Tuheena Raj - Founder of WordsWorth , talks about how Writing can improve our Mental Health

Paying attention towards our mental health is as important as paying attention towards our physical health. While there are numerous recommendations suggested by researchers or psychologist for reducing stress, decreasing anxiety, and staying mentally fit. But very few individuals understand how writing or journaling can help us. Moreover, in a social media era which leaves less time for introspection, writing has many benefits. It can allow you to organize or channelize your thoughts and process emotions.

However, it can be daunting to find the motivation to write when you’re feeling low. Even if you enjoy the process of writing, a depressive incident can lower your inspiration.

It gets difficult to decide what one must write about while looking at a blank piece of parchment . Once you cross that bridge and pen has been put to paper, the words can start to flow and writing becomes gratifying.

About the Writer

  • She was born and raised in New Delhi and had a keen interest in poetry, stories and narratives. She holds a graduate degree in commerce from the Shri Ram College of Commerce, University of Delhi and Post Graduate Certificate in Digital Marketing & Communication from Mudra Institute of Communication Ahmedabad, (MICA).

  • Currently she is associated on a full time basis with Blue Tokai Coffee Roasters as a Brand Manager. And in the past, she has worked with major corporations like KPMG , Google , Citi Bank and Tata Trusts.

  • She has also been invited as a guest speaker and judge of poetry competitions at Tedx IGMCRI, IMT Ghaziabad, IIFT Delhi, Netaji Subhash Institute of Technology, Kirori Mal College (DU), College of Vocational Studies (DU), Daulat Ram College (DU), Institute of Home Economics (DU) ,Sardar Patel Vidyalaya, Platform for Artists and Indian Taleways.

  • After graduating from college, she wanted to become a banker, however a part of her also wanted to become a writer. She made use of the digital mediums available to her and started with her blog on Instagram as well as Facebook and an year or so later.

  • She is an avid reader and believe that art is the truest and most vital form of self expression and identity. She also believe in advocacy and activism particularly related to human rights and mental health and wellbeing.

I had a conversation with her, whose poetry account ‘WordsofWorth’ on Instagram inspires thousands of young minds every day that both conventional career and passion can grow together.

Excerpts from the Interview :-

Q1) What inspired you to start writing poetry on Instagram? Was there an eureka moment in your life when you realized you wanted to shift your focus towards the writing space?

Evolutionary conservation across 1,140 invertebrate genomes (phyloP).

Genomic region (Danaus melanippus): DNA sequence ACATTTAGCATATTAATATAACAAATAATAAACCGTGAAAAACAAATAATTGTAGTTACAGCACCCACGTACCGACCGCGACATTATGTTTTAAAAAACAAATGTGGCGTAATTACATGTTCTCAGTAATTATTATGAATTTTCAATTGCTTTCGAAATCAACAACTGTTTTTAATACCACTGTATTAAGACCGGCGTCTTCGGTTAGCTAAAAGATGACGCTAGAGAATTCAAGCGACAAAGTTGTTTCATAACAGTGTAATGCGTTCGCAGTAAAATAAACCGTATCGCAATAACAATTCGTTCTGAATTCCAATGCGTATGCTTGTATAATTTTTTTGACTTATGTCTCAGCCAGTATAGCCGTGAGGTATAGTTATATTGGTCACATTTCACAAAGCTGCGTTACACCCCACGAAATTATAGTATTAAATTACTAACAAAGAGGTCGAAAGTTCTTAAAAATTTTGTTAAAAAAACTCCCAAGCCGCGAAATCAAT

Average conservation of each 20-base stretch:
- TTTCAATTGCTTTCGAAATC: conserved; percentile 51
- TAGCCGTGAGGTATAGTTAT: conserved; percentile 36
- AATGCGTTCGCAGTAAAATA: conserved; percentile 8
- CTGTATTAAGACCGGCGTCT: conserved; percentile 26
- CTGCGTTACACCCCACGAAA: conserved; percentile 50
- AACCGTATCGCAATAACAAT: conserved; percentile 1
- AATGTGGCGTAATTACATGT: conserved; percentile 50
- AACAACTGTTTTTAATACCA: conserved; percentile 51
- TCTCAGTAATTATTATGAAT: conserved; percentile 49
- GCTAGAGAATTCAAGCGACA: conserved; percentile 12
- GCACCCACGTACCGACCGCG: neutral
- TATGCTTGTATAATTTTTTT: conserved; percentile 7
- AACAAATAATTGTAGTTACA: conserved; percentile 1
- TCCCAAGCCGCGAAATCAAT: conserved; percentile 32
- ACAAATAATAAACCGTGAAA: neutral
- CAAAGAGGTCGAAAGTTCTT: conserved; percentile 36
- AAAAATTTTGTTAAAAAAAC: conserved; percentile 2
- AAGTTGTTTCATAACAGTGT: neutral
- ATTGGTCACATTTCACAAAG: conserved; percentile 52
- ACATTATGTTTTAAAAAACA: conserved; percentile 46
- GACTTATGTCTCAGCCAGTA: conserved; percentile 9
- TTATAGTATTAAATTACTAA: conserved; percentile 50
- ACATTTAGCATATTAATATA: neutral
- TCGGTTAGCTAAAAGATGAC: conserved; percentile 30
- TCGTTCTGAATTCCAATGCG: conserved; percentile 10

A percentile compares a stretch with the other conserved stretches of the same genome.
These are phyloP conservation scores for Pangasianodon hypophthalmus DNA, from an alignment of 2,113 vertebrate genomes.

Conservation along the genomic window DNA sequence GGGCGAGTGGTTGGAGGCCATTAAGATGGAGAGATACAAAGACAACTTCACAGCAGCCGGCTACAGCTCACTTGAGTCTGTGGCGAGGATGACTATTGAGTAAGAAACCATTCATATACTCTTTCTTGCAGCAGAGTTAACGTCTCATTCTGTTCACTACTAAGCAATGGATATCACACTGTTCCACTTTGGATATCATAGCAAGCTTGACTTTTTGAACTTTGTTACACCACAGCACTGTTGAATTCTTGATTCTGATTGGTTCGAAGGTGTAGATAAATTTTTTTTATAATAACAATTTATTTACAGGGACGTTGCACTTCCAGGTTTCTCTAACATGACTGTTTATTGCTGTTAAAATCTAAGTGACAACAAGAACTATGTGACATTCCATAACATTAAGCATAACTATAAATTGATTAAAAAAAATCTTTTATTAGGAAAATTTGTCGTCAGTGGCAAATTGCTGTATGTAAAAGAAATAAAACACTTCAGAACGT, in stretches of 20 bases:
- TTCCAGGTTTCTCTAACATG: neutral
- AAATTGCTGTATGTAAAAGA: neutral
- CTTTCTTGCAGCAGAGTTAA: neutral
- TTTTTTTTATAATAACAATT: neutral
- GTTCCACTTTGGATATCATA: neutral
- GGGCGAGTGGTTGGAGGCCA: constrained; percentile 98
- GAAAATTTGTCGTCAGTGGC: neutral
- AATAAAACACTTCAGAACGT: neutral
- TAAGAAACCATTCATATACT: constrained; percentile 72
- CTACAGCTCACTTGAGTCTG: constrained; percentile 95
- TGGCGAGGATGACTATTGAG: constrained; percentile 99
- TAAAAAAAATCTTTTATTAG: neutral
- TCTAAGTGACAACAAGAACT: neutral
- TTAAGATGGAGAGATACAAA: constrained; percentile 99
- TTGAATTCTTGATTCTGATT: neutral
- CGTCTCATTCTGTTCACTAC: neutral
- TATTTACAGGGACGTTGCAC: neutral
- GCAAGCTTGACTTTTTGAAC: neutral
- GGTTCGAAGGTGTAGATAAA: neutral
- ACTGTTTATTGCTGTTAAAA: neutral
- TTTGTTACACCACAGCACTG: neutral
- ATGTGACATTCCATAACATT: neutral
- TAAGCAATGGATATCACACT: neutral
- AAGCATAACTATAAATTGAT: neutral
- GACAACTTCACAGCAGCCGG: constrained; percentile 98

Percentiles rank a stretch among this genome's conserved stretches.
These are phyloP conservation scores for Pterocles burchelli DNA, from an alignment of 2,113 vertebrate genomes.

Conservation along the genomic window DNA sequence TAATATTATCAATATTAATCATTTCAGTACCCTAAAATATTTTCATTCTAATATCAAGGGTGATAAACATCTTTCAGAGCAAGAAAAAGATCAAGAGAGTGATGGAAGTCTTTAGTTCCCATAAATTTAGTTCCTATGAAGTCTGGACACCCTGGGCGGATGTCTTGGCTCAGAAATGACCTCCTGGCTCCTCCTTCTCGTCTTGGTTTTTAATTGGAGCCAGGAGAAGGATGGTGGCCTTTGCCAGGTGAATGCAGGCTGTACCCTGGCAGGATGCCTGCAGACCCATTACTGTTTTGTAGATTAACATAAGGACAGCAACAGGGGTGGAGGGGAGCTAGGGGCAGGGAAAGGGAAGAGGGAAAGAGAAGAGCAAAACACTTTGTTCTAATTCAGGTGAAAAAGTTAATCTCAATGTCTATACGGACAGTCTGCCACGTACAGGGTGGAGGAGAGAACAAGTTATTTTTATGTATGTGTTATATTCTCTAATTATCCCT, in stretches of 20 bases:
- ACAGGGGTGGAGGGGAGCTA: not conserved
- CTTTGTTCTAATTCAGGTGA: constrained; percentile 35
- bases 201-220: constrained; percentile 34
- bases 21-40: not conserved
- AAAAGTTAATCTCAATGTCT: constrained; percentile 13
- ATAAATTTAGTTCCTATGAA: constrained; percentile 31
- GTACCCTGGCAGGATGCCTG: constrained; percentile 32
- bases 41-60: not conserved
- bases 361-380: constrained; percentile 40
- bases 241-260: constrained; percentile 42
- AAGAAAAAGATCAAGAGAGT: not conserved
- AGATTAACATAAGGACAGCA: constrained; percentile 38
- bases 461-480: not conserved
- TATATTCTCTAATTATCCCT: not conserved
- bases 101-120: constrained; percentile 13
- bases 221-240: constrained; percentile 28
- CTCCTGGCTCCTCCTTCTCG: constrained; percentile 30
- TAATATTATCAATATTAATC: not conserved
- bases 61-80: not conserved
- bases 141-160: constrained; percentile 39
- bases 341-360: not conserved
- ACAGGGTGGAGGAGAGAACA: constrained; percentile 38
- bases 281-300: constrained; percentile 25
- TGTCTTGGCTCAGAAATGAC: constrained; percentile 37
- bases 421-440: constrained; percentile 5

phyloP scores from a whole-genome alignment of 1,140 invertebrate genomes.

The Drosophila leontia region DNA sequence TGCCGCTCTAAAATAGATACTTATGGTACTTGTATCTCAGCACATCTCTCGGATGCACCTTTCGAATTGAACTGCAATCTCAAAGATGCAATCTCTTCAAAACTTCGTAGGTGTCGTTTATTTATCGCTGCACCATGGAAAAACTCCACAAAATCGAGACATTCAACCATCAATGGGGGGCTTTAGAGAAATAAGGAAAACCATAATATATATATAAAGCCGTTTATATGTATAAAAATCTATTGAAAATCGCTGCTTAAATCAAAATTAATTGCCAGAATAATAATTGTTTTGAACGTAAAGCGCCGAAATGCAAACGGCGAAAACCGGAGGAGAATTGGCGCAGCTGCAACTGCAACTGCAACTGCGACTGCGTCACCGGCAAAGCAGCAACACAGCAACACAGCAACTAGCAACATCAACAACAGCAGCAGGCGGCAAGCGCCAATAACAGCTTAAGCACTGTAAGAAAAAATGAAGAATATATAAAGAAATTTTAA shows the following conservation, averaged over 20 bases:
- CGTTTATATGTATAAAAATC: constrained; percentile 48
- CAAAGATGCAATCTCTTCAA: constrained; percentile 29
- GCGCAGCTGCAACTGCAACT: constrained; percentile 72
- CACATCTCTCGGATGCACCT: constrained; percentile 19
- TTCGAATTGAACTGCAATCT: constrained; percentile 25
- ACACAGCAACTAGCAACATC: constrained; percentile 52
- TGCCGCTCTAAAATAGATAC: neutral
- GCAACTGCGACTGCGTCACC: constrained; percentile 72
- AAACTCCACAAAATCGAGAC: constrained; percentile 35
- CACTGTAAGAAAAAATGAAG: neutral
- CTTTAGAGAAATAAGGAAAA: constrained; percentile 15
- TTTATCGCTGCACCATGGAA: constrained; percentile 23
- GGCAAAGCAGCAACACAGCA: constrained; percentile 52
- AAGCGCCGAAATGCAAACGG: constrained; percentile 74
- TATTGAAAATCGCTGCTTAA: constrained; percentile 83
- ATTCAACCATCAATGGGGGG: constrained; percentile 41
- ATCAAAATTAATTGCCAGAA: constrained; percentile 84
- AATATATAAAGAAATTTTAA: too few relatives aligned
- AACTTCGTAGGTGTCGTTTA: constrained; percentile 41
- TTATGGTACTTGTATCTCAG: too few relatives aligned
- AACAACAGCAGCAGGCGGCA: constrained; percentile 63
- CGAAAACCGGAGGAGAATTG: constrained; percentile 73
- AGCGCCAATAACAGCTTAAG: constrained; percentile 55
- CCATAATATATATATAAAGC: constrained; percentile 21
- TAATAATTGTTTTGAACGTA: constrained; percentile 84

Tuheena : When I was in my final year at SRCC, I was worried about sitting for college placements and letting other people decide my fate. I craved control to be able to chart out my own career path to some extent, which is when WordsofWorth was born. I wanted to give my passion project a fair chance and writing was always something I had gravitated towards. There is a cliched thing people say about how humans can be identified as two distinct types — those who understand the world by numbers and the ones who understand the world with stories. I’ve always belonged to the latter category and writing is a way for me to break down, understand and absorb the world.

Q2) How did you decide on the name “Words of Worth”? What was the story or thought behind it? ☺

Tuheena : I was honestly going for a wordplay on Wordsworth but spelt as it is, Words of Worth is literally what it means. My idea was to write and create a space that made a reader feel good. I’ve always put emphasis on making my writing relatable and easy to understand. I’ve thought about changing the name several times and using my own name below my poems but somehow, most people call me WordsofWorth now so I’ve never parted with the name. I like the ring it has! :)

Q3) There is so much more to writing than what a user sees on the pages or on social media handles. What is the mind-set of a writer, where does the creativity come from? What is your writing style? Tell us what your writing process is. Does the poem just appear, and you have to stop and note it down?

Tuheena : My writing style has changed over the years. I’ve been writing on the internet for several years now and while earlier there was a method to my madness, now, I let my emotions rule my creativity. Oftentimes, I try to take instances from my life and tie it to a broader theme that I think would be relatable for a lot of people. Other times, I’ve found specificity to be oddly, extremely relatable too. A gradual shift I’ve seen in my perspective is to dissociate with social media trends and rules. I write on the internet on my rules and don’t hop onto something I don’t believe in. Also, over the last few years, I’ve gravitated more towards reading non-fiction and so, my writing style reflects that too. That said, I absolutely love playing with imagery and weaving in metaphors so I hope to retain that distinctive voice of mine.

Q4) Do you have an essential philosophy that guides you in your creative expression?

Tuheena : That’s a very interesting question! I find the idea of transience being a continuum very fascinating and I think almost all good writers I admire, like Milan Kundera, have woven in the philosophy of the fact that all the things worth having are so ephemeral.

I also go with my gut feeling a lot when discerning what would work and what wouldn’t. I believe in the power of instincts and think they need to be paid more heed to in complex situations than the rational brain.

Q5) One of the things that your writings depict is — understanding grief & loss honestly and it perfectly juxtaposes that feeling of struggle in adulthood: where everyone goes through an existential crisis, suffer loss in the form of relationships failures, losing their parent, basically everything happening all at once, so to speak. Was this something you were able to relate to and found it easy to write about?